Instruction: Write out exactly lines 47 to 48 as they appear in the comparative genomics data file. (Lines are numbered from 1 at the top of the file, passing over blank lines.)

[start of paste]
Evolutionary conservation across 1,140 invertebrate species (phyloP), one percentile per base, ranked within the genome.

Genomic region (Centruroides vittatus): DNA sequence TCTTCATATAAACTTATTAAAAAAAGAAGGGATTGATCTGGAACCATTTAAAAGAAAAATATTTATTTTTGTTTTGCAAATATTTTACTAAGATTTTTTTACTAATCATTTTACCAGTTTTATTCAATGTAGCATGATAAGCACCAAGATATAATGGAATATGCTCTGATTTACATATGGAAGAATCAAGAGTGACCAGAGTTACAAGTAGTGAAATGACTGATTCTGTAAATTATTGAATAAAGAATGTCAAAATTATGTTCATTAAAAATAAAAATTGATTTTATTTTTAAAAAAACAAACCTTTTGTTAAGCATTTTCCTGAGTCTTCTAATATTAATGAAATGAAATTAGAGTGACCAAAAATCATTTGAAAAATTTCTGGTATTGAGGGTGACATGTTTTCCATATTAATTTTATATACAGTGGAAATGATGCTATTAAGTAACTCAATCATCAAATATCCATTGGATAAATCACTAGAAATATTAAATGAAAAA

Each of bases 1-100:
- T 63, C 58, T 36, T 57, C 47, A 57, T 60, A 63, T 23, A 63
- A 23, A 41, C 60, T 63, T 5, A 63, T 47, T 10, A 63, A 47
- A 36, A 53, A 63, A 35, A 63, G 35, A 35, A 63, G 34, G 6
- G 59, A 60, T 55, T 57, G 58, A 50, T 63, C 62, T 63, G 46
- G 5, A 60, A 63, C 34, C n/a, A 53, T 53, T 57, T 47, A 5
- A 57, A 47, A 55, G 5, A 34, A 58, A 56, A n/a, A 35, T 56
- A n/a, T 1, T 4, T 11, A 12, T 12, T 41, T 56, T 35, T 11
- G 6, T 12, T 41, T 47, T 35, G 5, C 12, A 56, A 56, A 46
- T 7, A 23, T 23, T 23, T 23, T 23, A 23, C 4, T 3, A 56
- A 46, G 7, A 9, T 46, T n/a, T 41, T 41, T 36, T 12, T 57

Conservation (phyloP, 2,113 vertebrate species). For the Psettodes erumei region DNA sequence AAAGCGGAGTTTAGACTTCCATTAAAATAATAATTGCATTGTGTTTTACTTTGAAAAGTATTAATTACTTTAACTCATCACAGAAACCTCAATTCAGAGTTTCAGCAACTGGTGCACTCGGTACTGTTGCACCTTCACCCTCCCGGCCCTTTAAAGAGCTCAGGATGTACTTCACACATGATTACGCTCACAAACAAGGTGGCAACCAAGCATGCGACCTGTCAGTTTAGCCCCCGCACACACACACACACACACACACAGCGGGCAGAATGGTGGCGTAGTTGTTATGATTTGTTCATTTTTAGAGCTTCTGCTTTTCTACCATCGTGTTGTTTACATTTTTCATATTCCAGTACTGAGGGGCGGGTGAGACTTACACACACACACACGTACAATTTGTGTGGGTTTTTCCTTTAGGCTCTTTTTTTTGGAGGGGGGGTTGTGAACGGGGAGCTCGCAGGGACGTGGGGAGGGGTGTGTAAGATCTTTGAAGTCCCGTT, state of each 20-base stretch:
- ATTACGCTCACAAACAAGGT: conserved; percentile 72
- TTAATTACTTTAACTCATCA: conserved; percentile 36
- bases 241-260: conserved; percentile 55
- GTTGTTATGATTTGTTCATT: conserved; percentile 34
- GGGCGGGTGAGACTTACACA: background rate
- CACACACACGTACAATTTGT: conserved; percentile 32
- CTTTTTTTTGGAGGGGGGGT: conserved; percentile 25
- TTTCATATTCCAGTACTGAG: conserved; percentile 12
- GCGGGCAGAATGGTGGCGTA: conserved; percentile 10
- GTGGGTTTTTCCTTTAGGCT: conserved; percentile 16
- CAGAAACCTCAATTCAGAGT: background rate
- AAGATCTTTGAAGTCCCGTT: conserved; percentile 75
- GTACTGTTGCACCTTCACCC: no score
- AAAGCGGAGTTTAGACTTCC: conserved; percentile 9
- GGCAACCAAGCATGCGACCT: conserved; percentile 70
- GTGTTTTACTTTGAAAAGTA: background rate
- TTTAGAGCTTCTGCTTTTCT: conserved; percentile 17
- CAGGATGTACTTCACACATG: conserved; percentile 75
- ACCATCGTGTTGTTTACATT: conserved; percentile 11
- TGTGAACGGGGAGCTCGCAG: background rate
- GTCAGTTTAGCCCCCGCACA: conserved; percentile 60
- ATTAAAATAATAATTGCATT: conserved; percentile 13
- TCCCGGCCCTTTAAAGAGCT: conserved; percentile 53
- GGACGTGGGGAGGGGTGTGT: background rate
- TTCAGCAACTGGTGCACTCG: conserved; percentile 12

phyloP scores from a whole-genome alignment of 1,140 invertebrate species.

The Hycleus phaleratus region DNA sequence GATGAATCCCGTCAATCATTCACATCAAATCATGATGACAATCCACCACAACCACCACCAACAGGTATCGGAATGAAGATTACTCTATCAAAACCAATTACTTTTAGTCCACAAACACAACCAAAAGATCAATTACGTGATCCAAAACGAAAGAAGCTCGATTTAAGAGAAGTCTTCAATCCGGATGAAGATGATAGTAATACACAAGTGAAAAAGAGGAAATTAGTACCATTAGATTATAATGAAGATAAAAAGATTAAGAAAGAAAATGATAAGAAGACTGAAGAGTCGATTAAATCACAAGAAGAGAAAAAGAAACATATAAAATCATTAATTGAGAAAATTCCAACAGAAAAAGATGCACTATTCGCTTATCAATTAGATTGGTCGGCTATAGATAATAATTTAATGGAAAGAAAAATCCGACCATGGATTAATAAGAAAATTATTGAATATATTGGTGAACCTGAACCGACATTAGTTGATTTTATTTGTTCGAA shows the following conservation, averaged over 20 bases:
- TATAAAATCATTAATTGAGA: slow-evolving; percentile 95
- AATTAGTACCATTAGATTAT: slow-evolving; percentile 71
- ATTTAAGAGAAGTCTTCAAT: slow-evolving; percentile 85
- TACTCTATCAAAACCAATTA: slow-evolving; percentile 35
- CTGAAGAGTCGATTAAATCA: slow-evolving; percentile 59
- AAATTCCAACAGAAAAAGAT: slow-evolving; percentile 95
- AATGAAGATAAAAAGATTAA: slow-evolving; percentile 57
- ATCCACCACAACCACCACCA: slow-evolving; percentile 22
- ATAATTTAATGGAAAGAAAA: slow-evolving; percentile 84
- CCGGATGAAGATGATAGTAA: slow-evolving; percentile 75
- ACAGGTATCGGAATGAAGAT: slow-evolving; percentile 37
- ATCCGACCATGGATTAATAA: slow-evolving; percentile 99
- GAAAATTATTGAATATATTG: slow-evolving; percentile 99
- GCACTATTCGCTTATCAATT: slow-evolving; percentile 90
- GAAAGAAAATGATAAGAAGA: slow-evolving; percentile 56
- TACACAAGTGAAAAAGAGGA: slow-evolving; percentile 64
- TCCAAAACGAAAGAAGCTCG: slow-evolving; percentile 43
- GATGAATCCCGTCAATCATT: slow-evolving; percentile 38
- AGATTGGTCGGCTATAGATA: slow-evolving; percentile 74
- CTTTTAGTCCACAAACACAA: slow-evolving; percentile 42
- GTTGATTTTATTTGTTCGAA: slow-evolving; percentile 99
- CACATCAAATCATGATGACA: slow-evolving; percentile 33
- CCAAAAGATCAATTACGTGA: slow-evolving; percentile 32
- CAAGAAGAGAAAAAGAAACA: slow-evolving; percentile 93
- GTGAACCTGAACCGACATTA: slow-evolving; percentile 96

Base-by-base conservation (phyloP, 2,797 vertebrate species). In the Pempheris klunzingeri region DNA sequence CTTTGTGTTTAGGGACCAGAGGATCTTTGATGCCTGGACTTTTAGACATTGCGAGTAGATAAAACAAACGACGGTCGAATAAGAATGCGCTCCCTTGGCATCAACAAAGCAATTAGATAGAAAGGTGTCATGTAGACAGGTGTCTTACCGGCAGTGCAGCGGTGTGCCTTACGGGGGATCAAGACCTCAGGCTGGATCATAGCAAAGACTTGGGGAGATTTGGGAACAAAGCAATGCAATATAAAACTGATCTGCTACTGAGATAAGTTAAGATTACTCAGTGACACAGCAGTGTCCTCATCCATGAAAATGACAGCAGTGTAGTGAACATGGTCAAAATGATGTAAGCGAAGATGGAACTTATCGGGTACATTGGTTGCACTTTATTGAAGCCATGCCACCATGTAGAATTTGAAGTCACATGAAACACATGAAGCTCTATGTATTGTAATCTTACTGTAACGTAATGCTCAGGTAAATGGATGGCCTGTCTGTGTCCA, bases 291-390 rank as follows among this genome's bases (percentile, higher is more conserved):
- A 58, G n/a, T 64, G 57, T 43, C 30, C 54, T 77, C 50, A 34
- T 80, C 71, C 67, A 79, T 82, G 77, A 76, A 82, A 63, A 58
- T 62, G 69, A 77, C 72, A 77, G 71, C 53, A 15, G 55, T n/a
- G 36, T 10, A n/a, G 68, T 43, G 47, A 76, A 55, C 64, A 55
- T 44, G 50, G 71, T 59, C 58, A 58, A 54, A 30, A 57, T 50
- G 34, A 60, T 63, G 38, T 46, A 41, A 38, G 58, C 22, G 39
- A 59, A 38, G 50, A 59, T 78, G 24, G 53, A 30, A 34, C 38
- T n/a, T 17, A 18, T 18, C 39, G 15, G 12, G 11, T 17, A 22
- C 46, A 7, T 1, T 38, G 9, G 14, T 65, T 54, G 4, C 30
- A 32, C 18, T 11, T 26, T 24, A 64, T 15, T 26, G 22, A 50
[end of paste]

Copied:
- AAATTCCAACAGAAAAAGAT: slow-evolving; percentile 95
- AATGAAGATAAAAAGATTAA: slow-evolving; percentile 57